23 June 2020
The COVID-19 pandemic highlighted the need for our state to adopt a more modern approach in education delivery methods to students. In 2015, I wrote and passed legislation that, in its original form, would have required local school systems to ensure that all purchased textbooks or educational instruction materials be available in a digital format. In addition, it provided use of the textbook fund in a digital format and encouraged all school systems to be provided laptops or tablets to use for homework or distance learning.
The Digital Classroom Act was signed into law along with budget and logistics work to connect all schools in the state with high speed internet access. Local school systems were urged to adopt these policies within five years, with the deadline being July 1, 2020, and SPLOST monies or textbook funds could be utilized to help. While not every school system was able to meet the deadline, innovative approaches were used to introduce digital classrooms to their students. Now, more than ever, we need to implement these standards 100% statewide.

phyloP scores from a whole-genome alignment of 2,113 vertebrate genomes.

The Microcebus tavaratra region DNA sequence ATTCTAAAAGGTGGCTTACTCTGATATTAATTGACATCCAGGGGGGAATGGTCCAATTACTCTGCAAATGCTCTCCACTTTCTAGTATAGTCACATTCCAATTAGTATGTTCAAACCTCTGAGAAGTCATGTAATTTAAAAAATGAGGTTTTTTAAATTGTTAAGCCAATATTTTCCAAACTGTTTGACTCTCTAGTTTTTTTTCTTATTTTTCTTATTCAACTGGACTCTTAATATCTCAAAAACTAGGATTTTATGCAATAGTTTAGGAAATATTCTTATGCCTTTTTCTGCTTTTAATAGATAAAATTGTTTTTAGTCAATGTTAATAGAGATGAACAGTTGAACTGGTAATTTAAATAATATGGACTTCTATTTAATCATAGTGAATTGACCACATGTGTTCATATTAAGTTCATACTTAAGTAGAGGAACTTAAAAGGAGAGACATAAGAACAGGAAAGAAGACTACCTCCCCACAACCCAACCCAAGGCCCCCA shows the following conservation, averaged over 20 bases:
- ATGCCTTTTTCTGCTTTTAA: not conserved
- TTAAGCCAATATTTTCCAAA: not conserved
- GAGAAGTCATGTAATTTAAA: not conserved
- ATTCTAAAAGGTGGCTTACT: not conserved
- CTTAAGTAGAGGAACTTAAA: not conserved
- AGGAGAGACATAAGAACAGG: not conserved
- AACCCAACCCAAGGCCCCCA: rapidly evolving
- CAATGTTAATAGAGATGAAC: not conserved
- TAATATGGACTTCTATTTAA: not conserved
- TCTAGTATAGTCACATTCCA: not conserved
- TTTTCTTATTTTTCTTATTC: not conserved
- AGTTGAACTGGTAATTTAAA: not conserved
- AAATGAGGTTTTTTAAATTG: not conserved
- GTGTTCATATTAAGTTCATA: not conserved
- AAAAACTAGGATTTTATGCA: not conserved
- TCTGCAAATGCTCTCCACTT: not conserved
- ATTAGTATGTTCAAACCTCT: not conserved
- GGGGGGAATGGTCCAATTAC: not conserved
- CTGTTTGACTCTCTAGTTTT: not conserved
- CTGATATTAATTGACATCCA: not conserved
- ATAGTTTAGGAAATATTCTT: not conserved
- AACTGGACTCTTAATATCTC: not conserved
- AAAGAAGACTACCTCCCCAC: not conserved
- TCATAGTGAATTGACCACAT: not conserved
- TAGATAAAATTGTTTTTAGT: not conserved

When I first wrote the Digital Classroom Act, we could not have predicted a pandemic. My initiative was to prepare students for the future and level the playing field. I believe technology is the great equalizer for all students regardless of socioeconomics or geographic location. We have a legal and moral duty to provide a quality education to every student.
Fulton County Schools, led by Dr. Mike Looney and innovative school board members, demonstrated tremendous leadership by embracing these solutions and making them a priority in the budget. Teachers did a phenomenal, creative, and inspiring job making the transition to help students from afar. Many would agree that we don’t pay teachers enough, and I am committed to continue to fully fund education and teacher salary increases. We also need to provide additional educator training to fulfill a hybrid model of in-person and online schooling.
We only have about a month to prepare for the new school year. While the future is uncertain, we should take this time to consider the urgency of creating plans to ensure that Georgia’s students continue to receive a quality education, both this year and in years to come.